As White House communications director Anthony Scaramucci is fired after just 10 days in the job, we look at other examples of short-lived jobs from throughout history and around the world.
John Paul I - Pope for 33 days
John Paul I is remembered as the "smiling pope" for his easygoing nature and personal warmth.
Just 33 days after becoming pope, he died in his bed in 1978. The Vatican doctor ruled that the cause of death was a heart attack, but rumours that he was poisoned persist to this day.
However, the shortest papacy in history was occupied by Urban VII in 1590. He started to make great strides in helping the poor of Rome, for instance ordering bakers to sell their loaves more cheaply and covering the shortfall from his own pocket. He died of illness just 13 days after being appointed, and his coronation never took place.
William Henry Harrison - US president for 32 days
The ninth president of the USA may have contracted the illness that killed him in the course of his duties.
In 1841, Mr Harrison gave the longest inauguration speech ever, in cold March weather without wearing a coat or a hat. In it he pledged "to discharge all the high duties of my exalted station according to the best of my ability".
But he caught a cold on the day, developed pneumonia and, the following month, became the first US president to die in office.
Aged 68, he held the record for oldest president right up until Ronald Reagan, nearly a century and a half later.
A competing theory holds that he actually died of enteric fever that he got from the White House water, which at the time was vulnerable to Washington's untreated sewage.
Alan Fishman - CEO for three weeks
Mr Fishman was hired in September 2008 to head up the savings bank holdings company Washington Mutual. "Like everyone else in the business, WaMu is facing very significant pressures," he said when he took the job. "I need to hit the ground running and I am prepared to do that."
But that running became a sprint, not a marathon. He had been in the job for a matter of weeks when a run on the bank prompted the government to step in and force its sale to JP Morgan. It was the biggest bank failure in US history.
Jack Koehler - White House communications director for 11 days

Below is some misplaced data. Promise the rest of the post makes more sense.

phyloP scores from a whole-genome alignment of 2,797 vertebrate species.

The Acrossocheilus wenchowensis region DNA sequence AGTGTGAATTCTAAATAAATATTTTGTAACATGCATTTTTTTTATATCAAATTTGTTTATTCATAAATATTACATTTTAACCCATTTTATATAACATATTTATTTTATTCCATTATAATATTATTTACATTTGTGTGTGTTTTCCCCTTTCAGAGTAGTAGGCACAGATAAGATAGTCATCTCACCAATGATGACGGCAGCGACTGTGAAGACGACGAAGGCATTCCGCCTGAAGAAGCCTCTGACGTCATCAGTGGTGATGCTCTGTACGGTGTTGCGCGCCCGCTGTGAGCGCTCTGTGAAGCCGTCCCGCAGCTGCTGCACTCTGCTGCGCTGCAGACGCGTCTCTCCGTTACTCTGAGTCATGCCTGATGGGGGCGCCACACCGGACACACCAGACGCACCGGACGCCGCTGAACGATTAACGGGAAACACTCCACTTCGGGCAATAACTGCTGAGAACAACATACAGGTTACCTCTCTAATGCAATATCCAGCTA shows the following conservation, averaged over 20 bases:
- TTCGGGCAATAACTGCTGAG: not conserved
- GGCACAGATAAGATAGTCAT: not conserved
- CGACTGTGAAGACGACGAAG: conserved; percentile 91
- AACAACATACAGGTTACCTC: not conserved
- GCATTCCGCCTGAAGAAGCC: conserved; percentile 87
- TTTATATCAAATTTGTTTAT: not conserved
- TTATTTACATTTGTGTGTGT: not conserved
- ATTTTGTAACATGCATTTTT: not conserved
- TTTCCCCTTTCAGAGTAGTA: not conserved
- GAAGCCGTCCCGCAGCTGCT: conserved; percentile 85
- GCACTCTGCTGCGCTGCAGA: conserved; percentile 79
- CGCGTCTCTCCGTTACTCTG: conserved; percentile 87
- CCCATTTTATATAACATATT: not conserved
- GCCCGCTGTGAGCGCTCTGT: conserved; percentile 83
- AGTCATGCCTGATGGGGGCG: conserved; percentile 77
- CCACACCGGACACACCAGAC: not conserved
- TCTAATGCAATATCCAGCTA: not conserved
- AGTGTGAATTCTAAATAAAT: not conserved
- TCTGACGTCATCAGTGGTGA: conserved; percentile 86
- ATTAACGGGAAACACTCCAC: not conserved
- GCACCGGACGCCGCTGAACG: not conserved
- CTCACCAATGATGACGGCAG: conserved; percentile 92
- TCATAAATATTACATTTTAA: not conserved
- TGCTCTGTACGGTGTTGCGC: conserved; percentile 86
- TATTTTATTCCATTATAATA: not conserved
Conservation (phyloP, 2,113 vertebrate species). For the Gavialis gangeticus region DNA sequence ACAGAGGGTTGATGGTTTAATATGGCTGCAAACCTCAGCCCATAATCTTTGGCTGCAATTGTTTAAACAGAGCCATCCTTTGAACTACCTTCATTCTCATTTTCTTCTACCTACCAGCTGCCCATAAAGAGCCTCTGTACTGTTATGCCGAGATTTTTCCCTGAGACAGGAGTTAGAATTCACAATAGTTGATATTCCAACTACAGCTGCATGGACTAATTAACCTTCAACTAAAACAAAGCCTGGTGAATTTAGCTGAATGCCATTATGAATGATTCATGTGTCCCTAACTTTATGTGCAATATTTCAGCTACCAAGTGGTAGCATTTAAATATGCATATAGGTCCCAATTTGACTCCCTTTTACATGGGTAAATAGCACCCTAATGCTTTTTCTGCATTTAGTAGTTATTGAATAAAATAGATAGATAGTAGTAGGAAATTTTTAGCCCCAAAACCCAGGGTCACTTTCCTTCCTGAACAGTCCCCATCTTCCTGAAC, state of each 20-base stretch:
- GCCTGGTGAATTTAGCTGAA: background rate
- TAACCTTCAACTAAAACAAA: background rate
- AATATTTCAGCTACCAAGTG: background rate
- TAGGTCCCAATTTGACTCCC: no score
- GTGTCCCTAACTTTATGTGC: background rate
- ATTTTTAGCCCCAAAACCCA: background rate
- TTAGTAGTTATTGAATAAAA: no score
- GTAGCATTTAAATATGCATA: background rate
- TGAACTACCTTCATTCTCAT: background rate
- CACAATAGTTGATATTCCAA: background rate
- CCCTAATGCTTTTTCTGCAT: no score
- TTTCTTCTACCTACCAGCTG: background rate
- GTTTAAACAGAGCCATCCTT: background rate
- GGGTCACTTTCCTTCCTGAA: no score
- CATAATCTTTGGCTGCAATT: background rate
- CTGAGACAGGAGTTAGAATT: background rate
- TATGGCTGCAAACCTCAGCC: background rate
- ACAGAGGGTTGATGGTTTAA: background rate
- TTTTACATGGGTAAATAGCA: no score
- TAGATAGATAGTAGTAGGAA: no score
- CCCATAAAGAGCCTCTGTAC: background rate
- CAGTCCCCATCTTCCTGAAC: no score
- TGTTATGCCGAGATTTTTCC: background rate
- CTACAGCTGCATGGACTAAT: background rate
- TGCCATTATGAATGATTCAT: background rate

Before Mr Scaramucci, the shortest-lived communications director at the White House was Jack Koehler.
He was appointed in the communications director role for President Ronald Reagan in 1987, but resigned after it came out that he had been part of a Nazi youth group as a 10-year-old in his native Germany.
He said this was not the reason for his departure, though, calling Jungfolk "the boy scouts run by the Nazi party", and in his resignation letter he wrote only that he wanted to make space for a new team.
Lady Jane Grey - Queen for nine days
At the age of 16, Lady Jane Grey fell victim to sectarian turmoil across England in the 16th Century.
Sandwiched between her cousin Edward VI and her other cousin Mary I, she was given the crown of England and Ireland when Edward VI died because she was a Protestant like him. But as public opinion turned against Lady Jane, the monarch's advisers switched their allegiance to Mary I instead, proclaiming her queen.
Lady Jane was eventually beheaded for treason. Mary I had a five-year reign in which hundreds of non-Catholics were killed, and became known as Bloody Mary.
Duc Duc - Emperor of Vietnam for three days
Emperor Duc Duc ruled between 20 July and 23 July 1883. He had a reputation for decadence and flouted the rules of mourning for his own father by inviting gamblers and entertainers to his coronation. It was enough to cost him his throne, and after a tussle over succession in the court, he was deposed and sentenced to be executed by poisoning. Historians believe he may have been allowed to die in captivity instead.
David van Rooyen - Finance minister for four days
After South Africa's President Jacob Zuma sacked Finance Minister Nhlanhla Nene in 2015, he put Mr van Rooyen in his place.
The ANC MP vowed to "simplify issues of public finance" but the country at large did not judge him to be up to the job. His lack of experience prompted the South African Council of Churches to call the appointment "bordering on financially irresponsible".
Less than a week later, Mr Zuma backtracked - bringing in the former Finance Minister Pravin Gordhan, who had five years' previous experience in the job and continued until this year.
Joseph Goebbels - Chancellor of Germany for a day
Adolf Hitler wrote in his will that the role of chancellor should go to his propaganda minister, Joseph Goebbels. As the war drew to a close and Nazi defeat became certain, Hitler committed suicide. Goebbels served just one day in the position before he and his wife murdered their children and took their own lives.
Louis-Antoine - King of France for 20 minutes
On 2 August 1830, Louis-Antoine's father Charles X abdicated after a week of protests against him.
Louis-Antoine automatically became King Louis XIX but he, too, abdicated, feeling unable to overcome the dynasty's unpopularity. Some sources say he spend the 20 minutes of his reign humming and hawing over whether to sign the papers or not, and listening to his wife who wanted him to stay on as king.
He passed the throne to his nephew, the Duke of Orleans, and lived out the rest of his days in Scotland.
Leroy Rosenior - Football manager for 10 minutes
Remember this name for pub quizzes. Mr Rosenior's spectacularly short tenure may never be beaten, inside or outside the world of football.
He had previously been a manager at Torquay United for years, and got tapped to take the post up again in 2007. But just 10 minutes after his inaugural press conference, a local consortium took the team over and Mr Rosenior got the sack.
He has since moved in to punditry and said: "In the media, the most important thing is that people remember you, and people remember that."